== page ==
Process Blocked for More Than 120 Seconds


#1

Symptom

Customer is finding “INFO: task NAME:PID blocked for more than 120 seconds” in /var/log/messages or dmesg. This indicates that the process requested a blocking resource such as a disk and wasn’t able to be fulfilled for more than 120 seconds and subsequently abandoned by the kernel. There are two known situations where this has been observed with Aerospike.

  1. Aerospike segfaulted resulting in a very large coredump being flushed to disk.
  2. More than vm.dirty_ratio dirty disk pages exist in RAM and are being flushed to disk.

For Aerospike Segfault

Check /var/log/aerospike/aerospike.log for log lines originating from signal.c. Or in the event that a stack trace is not printed look for evidence that the server shutdown such as config being printed from the (config) context without message indicating shutdown from signal.c or the (as) context.

For Flushing of Dirty Disk Pages

For this situation the process should be “readahead.cron”.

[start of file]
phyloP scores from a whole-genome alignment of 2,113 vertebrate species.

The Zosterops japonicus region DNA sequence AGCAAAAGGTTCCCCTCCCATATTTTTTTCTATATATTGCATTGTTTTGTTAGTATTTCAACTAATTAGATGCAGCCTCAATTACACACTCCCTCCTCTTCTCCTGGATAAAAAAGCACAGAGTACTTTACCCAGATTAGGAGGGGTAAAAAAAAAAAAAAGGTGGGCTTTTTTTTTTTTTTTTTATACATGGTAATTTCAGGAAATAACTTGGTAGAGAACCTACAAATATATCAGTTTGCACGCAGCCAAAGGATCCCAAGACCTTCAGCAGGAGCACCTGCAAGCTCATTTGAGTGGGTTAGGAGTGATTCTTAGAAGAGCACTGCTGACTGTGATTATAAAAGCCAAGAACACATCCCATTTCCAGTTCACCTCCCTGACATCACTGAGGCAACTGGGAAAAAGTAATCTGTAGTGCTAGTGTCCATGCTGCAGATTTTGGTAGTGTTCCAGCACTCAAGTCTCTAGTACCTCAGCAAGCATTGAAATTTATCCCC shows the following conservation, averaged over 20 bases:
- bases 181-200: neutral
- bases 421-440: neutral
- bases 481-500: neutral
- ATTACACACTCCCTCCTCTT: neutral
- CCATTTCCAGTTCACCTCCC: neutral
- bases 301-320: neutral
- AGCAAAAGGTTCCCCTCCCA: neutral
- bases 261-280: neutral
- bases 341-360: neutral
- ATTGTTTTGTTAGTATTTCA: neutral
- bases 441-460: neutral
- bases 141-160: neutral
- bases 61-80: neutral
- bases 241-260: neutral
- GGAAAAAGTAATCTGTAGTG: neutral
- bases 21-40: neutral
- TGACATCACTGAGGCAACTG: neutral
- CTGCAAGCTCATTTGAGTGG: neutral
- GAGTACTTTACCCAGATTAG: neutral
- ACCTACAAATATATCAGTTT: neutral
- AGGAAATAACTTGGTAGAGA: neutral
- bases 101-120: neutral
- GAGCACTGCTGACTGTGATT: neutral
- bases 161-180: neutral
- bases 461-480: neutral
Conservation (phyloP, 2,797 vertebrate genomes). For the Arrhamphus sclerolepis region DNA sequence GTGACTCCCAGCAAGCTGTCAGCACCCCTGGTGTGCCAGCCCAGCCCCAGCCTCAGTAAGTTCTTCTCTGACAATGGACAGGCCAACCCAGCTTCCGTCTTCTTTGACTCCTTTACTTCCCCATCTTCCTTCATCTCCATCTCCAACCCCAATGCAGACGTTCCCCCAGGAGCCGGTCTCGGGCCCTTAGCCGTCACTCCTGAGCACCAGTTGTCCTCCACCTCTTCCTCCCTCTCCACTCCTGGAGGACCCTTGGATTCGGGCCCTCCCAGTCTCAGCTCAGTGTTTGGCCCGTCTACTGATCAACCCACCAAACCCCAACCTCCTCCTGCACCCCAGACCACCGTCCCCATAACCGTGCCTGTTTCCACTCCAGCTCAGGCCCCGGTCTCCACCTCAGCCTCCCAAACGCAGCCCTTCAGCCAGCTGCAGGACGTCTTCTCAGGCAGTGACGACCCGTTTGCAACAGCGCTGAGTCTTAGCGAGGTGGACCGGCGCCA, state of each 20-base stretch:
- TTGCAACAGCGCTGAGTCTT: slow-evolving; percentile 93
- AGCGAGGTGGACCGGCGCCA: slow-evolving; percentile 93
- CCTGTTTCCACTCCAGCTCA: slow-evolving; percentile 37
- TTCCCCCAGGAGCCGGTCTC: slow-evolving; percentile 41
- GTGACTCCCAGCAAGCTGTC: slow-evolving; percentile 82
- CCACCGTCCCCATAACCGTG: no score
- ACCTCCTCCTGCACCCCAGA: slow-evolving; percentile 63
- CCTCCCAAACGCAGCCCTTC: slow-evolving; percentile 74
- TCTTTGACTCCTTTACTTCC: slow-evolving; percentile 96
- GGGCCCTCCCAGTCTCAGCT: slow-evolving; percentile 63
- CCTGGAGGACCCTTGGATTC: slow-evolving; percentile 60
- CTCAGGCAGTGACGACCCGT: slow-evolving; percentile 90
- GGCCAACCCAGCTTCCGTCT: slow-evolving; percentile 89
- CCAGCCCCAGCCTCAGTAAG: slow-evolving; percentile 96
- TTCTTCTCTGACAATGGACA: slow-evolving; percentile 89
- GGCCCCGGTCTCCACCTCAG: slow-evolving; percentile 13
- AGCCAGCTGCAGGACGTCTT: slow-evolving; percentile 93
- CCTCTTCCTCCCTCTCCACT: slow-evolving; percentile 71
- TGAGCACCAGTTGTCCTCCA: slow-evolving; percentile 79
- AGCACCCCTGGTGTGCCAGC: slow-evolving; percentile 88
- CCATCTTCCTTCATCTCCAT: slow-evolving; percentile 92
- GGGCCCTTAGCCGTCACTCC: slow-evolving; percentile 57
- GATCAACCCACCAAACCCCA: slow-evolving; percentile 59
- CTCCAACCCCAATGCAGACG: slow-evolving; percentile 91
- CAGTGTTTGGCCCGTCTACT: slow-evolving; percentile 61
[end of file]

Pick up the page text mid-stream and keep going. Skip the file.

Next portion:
INFO: task readahead.cron:12101 blocked for more than 120 seconds.

By default Linux will use up to vm.dirty_ratio of available memory for dirty file cache pages. These are pages that for performance purposes, are not immediately flushed to disk. In CentOS 6, the default is 20. After this mark has been reached the file system flushes all outstanding writes to disk causing all following IOs going synchronous. For modern personal workstations with more than 4GB RAM this is a problem… For production servers with 128GB or more RAM this is a horrible problem! The subsequent writes will cause a huge IO spike driving up write latencies. In the case here the IO subsystem is not fast enough to flush the data withing 120 seconds. This especially happens on systems with a lot of memory.

This has been fixed in recent kernels but again older kernels have this issue. We need to check into this.

vm.dirty_ratio is 20 for our test nodes.

Instead of using vm.dirty_ratio production boxes should use vm.dirty_bytes = 209715200 and vm.dirty_background_bytes = 104857600 which is 200MiB and 100MiB respectively. Setting vm_dirty_bytes and vm.dirty_background_bytes automatically sets the ratio counterparts to 0 (disabled).

To configure these changes open /etc/sysctl.conf and comment any reference to vm.dirty_bytes, vm.dirty_ratio, vm.dirty_background_bytes, and vm.dirty_background_ratio and then add the recommended values above to the end of the file.

...
vm.dirty_bytes = 209715200
vm.dirty_background_bytes = 104857600

After saving the change run sudo sysctl -p